The new stages of life

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Chapter 5

Adolescence and Youth


I. The Favorite Age

--> childhood was discovered or invented in the 18th and 19th centuries, with the emergence of the private, domestic, companionate family and formal schooling

--> childhood as we know it today is a relatively recent cultural invention
-- our ideas about children, child-rearing practices, and the conditions of children's lives are dramatically different from those of earlier centuries. (so goes it for adolescence)
--> adolescence arose with the industrial revolution and the founding of mass education systems, particularly the large public high school.
--> before adolescence existed, on farms and in towns, children over 7 tended to be gradually absorbed into the world of adult work, assisting their parents or serving as apprentices.
--> in the 19th century, when elementary education became widespread in Western society, many children went as far as the 6th or even the 8th grade, but few remained in school beyond age 14
--> High school education began to be available to a substantial portion of the population only at the end of the nineteenth century
-- 1900 - students comprised less than 10 percent of the total 14-16 year old population
--> with demands of urbanization and new technologies, the labor force needed more highly educated work force which led to more educational opportunities and delaying entry into the paid labor force
--> now in Western society, especially in U.S., there tends to be a long period, now called Ayouth@ when many young adults attend college or engage in athletic or recreational activities or travel to foreign countries rather than making firm commitments to work or marriage.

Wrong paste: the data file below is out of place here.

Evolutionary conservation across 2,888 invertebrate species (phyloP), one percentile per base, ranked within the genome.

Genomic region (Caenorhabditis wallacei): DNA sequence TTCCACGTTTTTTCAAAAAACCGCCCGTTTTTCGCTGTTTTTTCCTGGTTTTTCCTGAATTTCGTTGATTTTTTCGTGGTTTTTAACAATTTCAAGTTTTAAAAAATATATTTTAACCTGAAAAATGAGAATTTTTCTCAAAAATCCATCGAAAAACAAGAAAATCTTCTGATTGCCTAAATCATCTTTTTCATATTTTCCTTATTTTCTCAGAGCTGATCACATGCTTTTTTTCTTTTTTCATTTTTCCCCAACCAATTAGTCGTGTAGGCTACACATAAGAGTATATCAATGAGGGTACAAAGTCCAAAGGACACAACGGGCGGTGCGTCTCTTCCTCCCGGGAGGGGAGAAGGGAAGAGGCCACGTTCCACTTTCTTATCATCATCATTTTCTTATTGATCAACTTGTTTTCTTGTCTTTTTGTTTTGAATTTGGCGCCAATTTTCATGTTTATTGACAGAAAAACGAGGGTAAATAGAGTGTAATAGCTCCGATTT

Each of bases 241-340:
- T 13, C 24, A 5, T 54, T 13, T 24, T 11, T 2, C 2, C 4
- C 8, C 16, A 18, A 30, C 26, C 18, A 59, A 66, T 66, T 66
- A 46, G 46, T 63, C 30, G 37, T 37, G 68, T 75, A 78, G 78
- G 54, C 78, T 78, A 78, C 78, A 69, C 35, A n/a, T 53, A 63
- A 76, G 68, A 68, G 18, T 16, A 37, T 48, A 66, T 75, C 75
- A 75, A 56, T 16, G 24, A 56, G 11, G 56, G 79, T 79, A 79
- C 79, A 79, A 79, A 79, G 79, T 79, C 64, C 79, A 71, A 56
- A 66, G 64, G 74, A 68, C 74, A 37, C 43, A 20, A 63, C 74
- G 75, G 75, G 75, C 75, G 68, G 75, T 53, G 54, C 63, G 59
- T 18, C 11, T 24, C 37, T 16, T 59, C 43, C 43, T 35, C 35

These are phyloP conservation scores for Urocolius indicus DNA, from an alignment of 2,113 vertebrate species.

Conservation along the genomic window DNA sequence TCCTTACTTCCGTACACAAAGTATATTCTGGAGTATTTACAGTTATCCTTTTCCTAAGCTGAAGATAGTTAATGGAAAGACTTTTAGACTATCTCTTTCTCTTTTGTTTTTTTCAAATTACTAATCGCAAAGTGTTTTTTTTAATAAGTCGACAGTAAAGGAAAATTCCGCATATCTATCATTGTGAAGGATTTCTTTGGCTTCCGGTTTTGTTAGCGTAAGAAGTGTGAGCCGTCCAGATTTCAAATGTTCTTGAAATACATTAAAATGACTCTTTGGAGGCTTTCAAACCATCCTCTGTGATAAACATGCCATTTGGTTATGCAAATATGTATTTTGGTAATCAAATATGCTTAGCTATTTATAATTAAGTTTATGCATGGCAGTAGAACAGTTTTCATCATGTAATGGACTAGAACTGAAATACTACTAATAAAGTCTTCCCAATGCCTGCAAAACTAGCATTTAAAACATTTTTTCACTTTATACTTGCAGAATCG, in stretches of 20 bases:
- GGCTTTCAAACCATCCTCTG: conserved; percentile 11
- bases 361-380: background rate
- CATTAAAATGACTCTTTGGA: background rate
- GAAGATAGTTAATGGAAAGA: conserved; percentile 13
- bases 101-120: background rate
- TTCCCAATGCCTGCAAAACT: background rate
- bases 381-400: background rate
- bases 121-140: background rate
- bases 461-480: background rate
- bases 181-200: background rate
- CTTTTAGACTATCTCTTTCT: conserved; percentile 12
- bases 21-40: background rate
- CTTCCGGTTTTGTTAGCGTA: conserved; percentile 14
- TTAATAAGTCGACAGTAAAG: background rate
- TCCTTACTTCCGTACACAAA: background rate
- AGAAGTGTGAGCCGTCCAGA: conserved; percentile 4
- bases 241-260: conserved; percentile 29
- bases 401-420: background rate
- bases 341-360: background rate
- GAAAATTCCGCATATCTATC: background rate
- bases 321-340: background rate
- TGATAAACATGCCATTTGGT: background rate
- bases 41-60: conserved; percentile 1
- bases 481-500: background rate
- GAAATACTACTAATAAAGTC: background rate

--> so adolescence seems to be the period between 12 and 18 or 19 and Youth than is extended for a couple of years beyond that (5 or 6 more years).

II. Storm and Stress

--> We often conceptualize adolescence as a time of storm and stress

Discussion Question:

Is adolescence a period of storm and stress? For whom? Parents or kids? Why?

Some argue, yes it is --
For the kid --

-- the youth problem - whether the lower-class problem of delinquency, or the identity crises and other psychological problems of middle-class youth - has continued to haunt American and other modern societies since this declaration of adolescence as a time of storm and stress

For the parent --

--> although sexual activity and experimenting with drugs and alcohol have become common among middle-class young people, drug use has actually declined in recent years

- disturbing as these practices are for parents and other adults, they apparently do not interfere with normal development for most adolescents.
--> Pasley and Gecas (1984) found that 62 percent of the mothers and 64 percent of the fathers in their study perceived adolescence as the most difficult and stressful stage of parenting.
C This may be particularly so for a first-born adolescent
C Gecas and Seff (1990) concluded that for Athe paretns of adolescents, therefore, adolescence may indeed be a time of storm and stress, at least in modern times.